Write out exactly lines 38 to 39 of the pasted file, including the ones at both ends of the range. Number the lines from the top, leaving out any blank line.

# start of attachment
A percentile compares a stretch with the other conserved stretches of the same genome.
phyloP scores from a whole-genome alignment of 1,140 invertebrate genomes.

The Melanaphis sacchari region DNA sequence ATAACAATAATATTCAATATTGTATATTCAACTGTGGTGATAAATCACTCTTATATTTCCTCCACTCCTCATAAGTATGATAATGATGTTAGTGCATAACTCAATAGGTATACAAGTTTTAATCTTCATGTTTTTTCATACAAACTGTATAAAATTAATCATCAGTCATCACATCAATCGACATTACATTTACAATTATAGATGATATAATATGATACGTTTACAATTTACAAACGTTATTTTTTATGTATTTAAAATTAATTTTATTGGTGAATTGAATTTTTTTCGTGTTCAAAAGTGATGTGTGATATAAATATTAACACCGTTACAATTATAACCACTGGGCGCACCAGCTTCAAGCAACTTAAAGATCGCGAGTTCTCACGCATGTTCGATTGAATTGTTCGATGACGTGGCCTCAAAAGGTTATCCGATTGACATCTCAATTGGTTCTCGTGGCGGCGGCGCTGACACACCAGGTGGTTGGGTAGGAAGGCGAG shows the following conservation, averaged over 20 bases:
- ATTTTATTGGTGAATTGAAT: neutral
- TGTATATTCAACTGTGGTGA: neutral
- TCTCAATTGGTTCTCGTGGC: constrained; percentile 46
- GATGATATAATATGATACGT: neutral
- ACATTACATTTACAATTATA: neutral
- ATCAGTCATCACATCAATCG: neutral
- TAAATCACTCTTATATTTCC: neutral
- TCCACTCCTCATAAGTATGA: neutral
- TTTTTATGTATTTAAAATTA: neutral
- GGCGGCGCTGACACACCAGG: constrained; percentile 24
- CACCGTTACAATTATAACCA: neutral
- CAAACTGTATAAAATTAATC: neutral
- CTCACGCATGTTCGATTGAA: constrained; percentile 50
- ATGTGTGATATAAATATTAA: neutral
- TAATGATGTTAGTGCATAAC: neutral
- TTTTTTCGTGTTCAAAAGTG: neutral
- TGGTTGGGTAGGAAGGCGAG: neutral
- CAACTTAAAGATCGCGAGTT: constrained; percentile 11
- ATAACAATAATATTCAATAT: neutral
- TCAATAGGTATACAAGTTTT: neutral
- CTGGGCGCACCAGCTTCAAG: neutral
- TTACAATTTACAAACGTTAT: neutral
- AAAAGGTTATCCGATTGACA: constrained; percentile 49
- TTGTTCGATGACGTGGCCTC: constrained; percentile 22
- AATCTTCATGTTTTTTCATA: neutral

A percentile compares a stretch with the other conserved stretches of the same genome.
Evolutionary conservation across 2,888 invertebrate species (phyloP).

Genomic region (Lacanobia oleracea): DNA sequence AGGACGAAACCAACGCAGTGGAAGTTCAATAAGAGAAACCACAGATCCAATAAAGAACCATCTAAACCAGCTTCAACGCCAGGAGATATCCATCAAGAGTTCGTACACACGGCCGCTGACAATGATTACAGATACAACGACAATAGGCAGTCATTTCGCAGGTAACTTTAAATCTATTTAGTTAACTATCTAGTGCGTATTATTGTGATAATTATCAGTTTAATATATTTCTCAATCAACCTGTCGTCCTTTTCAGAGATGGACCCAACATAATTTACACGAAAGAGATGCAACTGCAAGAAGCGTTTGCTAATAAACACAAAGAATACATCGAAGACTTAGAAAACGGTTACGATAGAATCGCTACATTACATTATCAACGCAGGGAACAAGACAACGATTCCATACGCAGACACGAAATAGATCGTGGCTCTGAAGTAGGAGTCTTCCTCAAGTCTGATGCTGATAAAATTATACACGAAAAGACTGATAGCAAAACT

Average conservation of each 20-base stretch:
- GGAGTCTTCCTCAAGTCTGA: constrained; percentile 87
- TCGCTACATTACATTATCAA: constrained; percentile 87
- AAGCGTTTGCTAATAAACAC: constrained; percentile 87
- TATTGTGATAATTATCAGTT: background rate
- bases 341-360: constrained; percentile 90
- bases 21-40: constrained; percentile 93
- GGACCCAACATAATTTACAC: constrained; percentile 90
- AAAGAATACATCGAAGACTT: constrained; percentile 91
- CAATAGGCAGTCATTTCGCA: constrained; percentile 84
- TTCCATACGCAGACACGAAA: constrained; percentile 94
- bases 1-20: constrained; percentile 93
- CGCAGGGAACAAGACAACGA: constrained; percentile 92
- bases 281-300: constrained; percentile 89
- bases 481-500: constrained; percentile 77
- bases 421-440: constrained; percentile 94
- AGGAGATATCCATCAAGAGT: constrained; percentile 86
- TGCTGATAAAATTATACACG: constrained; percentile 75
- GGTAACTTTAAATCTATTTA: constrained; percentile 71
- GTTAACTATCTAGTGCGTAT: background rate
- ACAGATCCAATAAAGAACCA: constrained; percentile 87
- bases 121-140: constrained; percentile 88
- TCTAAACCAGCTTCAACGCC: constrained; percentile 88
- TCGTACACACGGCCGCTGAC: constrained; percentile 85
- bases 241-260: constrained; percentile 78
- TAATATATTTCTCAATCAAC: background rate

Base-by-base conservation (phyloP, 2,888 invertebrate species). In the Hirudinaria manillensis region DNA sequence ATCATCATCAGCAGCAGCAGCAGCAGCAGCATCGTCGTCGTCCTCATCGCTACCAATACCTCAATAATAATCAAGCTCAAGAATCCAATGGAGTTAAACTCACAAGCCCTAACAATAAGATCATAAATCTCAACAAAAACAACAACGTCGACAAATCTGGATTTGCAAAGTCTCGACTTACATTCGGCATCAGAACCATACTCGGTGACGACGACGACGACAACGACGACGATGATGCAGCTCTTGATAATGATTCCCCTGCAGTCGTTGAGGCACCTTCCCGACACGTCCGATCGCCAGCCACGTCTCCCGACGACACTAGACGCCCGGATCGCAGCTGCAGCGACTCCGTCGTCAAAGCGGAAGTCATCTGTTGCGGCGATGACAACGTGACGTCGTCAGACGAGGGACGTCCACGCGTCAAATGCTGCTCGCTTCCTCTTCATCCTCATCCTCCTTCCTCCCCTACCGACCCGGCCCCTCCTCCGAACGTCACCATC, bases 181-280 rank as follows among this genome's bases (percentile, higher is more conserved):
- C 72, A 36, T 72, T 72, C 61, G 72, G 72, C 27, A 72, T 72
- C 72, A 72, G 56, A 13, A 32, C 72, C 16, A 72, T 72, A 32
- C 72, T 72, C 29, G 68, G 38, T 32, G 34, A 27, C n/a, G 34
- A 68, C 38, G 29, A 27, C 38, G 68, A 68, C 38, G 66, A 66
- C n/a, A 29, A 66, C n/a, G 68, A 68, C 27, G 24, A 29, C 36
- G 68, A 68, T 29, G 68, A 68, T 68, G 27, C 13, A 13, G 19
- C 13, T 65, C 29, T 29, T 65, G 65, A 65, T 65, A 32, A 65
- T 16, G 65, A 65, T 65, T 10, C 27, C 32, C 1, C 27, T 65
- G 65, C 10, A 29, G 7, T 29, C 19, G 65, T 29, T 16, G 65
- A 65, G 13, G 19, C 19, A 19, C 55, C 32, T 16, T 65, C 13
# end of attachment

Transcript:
- bases 21-40: constrained; percentile 93
- GGACCCAACATAATTTACAC: constrained; percentile 90